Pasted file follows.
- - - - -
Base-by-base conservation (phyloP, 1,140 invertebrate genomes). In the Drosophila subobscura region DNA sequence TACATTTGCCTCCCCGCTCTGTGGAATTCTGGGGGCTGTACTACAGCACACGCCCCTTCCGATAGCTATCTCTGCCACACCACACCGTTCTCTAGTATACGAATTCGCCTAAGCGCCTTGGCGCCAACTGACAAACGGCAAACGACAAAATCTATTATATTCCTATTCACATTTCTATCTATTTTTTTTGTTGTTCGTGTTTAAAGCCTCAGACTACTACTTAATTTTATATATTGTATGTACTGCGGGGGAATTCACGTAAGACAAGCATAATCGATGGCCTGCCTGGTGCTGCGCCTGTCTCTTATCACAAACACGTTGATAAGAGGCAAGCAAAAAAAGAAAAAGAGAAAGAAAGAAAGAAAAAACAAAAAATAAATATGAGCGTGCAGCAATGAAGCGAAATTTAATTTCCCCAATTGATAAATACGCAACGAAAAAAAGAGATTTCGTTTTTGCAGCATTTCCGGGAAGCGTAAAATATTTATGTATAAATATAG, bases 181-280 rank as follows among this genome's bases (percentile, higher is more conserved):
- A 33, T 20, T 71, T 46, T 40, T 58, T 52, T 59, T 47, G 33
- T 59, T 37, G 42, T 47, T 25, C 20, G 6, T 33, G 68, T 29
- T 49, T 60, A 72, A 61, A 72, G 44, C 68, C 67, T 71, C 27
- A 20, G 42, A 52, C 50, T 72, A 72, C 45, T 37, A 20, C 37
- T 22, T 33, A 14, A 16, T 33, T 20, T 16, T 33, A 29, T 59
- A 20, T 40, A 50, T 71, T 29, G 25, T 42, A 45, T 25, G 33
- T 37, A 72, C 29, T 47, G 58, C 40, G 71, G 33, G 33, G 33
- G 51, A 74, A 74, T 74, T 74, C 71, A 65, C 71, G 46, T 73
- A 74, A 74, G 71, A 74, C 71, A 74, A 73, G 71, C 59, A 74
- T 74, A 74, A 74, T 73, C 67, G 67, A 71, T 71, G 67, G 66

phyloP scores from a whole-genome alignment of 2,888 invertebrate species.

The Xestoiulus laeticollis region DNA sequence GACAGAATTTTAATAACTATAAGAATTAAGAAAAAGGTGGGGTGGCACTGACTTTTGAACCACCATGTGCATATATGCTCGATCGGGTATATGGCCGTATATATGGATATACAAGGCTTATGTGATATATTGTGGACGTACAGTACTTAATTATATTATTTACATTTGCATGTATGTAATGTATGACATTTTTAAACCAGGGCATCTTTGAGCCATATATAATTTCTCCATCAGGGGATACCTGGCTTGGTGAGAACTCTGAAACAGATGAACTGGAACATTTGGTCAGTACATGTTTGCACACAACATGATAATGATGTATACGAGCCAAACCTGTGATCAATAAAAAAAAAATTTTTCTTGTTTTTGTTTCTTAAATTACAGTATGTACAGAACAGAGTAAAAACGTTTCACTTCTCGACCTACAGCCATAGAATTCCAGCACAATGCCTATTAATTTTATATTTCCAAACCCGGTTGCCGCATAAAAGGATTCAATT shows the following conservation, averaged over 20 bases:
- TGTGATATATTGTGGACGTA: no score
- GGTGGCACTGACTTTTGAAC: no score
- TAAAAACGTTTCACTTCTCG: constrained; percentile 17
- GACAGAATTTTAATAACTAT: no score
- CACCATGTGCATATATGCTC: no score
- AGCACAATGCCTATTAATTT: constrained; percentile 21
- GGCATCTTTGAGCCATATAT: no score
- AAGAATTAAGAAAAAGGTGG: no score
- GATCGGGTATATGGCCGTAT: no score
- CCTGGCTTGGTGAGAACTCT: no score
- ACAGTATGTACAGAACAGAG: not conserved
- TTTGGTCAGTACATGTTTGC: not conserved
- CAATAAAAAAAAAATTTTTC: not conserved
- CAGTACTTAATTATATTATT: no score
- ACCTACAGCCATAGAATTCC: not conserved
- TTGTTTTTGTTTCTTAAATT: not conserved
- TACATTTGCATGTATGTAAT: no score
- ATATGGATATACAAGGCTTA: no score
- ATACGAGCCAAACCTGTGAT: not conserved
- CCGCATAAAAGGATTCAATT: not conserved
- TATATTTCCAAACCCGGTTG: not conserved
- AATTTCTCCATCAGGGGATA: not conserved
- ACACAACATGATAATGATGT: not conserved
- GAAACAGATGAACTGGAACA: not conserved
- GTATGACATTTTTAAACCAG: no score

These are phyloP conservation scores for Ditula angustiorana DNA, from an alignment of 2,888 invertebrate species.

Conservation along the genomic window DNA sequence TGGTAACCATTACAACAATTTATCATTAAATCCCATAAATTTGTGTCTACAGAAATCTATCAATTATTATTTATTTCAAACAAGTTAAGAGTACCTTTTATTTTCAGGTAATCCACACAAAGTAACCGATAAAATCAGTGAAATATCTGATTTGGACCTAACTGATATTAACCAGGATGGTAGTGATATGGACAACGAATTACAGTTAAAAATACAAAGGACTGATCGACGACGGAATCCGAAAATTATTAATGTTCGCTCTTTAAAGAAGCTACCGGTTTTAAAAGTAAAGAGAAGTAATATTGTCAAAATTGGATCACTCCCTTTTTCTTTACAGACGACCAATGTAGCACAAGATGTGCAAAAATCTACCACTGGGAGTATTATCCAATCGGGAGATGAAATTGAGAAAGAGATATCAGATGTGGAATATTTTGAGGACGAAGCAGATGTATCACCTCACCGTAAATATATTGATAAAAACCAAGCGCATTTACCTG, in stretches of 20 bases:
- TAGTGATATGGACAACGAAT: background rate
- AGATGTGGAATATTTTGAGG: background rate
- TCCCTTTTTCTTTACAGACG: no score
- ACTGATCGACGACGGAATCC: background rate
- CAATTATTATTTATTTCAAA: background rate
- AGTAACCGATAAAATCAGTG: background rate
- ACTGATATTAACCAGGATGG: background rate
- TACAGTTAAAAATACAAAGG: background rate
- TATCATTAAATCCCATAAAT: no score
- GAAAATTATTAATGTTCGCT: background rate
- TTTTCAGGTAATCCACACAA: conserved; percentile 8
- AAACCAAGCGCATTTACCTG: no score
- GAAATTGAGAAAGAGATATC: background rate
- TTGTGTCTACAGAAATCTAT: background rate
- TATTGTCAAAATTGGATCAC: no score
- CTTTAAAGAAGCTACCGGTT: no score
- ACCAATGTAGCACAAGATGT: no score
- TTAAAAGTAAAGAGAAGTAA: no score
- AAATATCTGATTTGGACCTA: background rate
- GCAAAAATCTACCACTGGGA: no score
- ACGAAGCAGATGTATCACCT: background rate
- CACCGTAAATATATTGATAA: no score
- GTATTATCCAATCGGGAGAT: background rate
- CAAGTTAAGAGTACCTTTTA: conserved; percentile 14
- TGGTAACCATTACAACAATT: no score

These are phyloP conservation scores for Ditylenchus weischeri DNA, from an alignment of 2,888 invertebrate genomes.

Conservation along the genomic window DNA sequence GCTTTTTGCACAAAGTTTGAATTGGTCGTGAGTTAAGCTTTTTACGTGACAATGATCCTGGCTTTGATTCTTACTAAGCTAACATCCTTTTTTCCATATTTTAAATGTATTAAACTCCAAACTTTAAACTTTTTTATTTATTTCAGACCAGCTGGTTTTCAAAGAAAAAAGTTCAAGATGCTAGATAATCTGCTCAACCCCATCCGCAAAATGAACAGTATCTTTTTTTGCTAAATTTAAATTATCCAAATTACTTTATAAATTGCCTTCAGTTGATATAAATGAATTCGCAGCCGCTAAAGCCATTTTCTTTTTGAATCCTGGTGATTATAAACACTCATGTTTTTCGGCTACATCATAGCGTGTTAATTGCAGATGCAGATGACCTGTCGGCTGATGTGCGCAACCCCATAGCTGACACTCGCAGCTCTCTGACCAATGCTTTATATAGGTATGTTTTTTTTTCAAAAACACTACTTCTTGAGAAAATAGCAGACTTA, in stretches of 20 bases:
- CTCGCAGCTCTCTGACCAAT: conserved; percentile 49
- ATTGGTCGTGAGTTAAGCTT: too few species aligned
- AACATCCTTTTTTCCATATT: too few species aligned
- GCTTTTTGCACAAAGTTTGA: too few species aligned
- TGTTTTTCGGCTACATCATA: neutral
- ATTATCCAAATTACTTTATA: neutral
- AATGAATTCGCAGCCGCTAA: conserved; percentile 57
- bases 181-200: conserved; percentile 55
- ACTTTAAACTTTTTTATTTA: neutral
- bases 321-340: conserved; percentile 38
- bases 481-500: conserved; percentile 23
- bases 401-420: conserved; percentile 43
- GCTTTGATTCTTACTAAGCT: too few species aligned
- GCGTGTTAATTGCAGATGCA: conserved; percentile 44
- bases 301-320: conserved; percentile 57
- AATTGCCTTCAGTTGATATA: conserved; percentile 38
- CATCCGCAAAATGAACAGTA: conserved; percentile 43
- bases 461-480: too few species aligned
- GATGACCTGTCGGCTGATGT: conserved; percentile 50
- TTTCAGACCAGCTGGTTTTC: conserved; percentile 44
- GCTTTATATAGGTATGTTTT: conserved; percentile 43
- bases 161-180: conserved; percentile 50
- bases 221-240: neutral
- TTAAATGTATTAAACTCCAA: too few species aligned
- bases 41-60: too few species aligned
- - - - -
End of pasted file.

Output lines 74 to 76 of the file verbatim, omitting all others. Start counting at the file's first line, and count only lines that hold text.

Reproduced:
- AATGAATTCGCAGCCGCTAA: conserved; percentile 57
- bases 181-200: conserved; percentile 55
- ACTTTAAACTTTTTTATTTA: neutral